David Miliband

Foreign Secretary

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Tuesday 29 July, 2008

Pakistan Comes To Britain

I took the Pakistani foreign minister to Birmingham on Friday to meet community leaders and young members of the Pakistani heritage diaspora.  The pride about both countries was really striking - pride because the people we met were proud of their achievements in Britain and of their Pakistani heritage.  But there was also concern over the need to find new ways to support Pakistan as it goes through difficult weeks and months.

The expectations are big, the needs very large, and the forces undermining national consensus strong. Makhdoom Shah Mehmood Qureshi, my opposite number, has a grandfather who was governor (I think) of the Punjab under the Raj, and is himself a former mayor of Multan and Finance Minister of Punjab.He wowed the elders and listened intently to the young people.His government need time, yet the threats of terrorism and economic challenge conspire to deny it.

Britain is helping with aid and trade but we left Birmingham resolved to try and do better on business and education contacts.

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What on earth is the Pakistani heritage diaspora when it is at home? Incidentally your question is simple arithmatic and not "math" which is an American term anyway.

Posted by Frank on July 29, 2008 at 06:38 PM BST #

As Pakistan is an ally and valued trading partner, can you justify the huge aid payments still being made from our nation to Pakistan?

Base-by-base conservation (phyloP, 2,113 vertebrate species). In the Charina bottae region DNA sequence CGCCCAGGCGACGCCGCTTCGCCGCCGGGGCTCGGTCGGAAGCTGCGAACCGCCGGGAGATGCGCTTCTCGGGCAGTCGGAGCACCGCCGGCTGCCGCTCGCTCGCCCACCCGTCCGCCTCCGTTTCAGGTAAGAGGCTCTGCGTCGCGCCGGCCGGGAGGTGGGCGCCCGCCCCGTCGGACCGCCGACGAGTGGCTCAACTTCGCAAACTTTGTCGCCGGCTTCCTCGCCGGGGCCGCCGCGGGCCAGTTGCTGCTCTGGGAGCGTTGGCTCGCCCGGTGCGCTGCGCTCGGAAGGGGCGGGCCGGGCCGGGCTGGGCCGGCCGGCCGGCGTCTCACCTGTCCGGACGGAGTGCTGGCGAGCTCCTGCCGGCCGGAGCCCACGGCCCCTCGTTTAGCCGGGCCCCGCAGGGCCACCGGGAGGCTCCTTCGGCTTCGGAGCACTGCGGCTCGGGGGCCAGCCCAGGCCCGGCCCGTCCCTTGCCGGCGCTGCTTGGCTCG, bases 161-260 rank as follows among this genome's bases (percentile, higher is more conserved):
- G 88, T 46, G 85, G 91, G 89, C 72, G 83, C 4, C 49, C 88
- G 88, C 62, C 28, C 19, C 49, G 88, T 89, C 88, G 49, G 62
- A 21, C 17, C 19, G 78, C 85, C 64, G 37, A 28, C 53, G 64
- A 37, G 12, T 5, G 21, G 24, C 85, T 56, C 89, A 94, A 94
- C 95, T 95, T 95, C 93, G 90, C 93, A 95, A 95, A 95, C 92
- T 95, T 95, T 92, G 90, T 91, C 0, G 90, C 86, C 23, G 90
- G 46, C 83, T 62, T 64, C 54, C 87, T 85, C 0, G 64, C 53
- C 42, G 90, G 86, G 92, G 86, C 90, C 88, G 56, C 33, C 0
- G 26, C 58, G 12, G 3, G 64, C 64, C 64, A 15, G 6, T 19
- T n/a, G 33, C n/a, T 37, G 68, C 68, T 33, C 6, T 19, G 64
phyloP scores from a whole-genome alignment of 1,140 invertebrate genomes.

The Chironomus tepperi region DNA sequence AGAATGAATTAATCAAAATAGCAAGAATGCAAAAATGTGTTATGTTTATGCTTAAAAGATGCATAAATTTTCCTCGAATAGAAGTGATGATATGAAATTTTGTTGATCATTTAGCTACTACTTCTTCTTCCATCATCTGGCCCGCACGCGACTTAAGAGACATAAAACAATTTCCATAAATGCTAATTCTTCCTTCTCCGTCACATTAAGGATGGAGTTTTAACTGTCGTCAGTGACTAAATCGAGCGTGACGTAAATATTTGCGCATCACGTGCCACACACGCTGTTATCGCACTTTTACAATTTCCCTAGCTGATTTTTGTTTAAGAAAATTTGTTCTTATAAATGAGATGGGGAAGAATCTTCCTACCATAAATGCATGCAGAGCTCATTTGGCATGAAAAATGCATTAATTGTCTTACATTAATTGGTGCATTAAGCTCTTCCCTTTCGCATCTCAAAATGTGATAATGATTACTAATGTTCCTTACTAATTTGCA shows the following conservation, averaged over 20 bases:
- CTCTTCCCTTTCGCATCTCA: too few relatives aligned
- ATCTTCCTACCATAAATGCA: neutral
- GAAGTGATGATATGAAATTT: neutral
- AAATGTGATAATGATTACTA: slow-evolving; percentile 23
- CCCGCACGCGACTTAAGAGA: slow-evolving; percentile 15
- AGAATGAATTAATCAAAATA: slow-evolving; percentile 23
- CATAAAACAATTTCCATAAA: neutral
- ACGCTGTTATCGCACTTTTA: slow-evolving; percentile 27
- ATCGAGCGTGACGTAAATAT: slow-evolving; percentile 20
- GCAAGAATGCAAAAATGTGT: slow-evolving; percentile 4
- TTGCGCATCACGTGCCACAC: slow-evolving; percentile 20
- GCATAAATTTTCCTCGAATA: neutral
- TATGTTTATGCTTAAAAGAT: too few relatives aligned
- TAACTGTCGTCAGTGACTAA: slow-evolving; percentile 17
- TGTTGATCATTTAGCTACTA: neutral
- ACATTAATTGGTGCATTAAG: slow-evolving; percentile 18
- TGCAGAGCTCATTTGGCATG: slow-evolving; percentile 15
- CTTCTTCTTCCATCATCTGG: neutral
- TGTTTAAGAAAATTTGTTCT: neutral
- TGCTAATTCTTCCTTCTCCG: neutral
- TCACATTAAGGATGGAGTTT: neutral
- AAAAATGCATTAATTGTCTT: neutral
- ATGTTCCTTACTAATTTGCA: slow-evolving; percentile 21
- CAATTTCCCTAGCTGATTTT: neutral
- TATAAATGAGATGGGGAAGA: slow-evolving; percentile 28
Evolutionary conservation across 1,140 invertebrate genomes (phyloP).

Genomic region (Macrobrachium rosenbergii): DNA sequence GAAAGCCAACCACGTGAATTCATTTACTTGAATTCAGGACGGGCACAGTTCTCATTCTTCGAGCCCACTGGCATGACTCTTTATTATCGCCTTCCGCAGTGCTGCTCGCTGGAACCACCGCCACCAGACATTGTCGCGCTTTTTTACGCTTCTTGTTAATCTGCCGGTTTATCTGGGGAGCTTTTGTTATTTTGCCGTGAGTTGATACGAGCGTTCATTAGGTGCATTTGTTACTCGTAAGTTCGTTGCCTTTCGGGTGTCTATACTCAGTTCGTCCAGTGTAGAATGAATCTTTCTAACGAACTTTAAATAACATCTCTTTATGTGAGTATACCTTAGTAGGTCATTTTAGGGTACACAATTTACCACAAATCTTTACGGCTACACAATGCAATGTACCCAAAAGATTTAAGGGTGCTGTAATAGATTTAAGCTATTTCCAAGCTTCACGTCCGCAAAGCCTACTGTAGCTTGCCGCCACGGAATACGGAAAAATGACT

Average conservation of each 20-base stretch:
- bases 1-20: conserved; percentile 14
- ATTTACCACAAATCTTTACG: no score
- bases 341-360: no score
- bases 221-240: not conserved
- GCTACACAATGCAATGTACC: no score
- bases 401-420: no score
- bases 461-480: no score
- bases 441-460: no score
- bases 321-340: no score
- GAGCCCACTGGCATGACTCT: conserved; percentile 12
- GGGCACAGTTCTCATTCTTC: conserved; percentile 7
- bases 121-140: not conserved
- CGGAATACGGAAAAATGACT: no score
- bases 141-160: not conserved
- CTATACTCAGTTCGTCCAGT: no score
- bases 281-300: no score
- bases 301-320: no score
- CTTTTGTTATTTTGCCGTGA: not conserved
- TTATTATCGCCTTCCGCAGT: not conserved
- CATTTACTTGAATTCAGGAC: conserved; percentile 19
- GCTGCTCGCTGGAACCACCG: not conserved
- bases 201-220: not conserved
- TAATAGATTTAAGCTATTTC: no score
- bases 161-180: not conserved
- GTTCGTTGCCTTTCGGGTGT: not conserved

Posted by Paul on July 29, 2008 at 07:09 PM BST #

Firstly, I think it was great that both foreign secretaries came to Birmingham as these type of events always take place in London. I especially enjoyed the genuinely open and frank dialogue that took place. Anyway,as someone who was present at this meeting I'd like to break down some of the issues raised.Based on questions asked, the audience remain very concerned with the impact on local communities from British foreign policy ie a varied approach between Zimbabwe and Palestine, the Government's top-down approach on extremism and its selective manner of only listening to those groups or individuals it wants to do business with, which only fosters alienation. I remind you of the point made about Islam Expo and how government ministers pulled out from participating at the last minute.

Posted by Zubeda on July 30, 2008 at 11:00 AM BST #

Did you manage to get a chance to drop into conversation the issues around the hugely porous border between Pakistan allegedly friendly and Afghanistan seriously unfriendly? There are obviously supply lines to the Taliban coming from Pakistan and - as Mr Obama has suggested in the past - there would be no reason for these supply routes to not be disrupted by military means.

Posted by Craig on July 30, 2008 at 02:22 PM BST #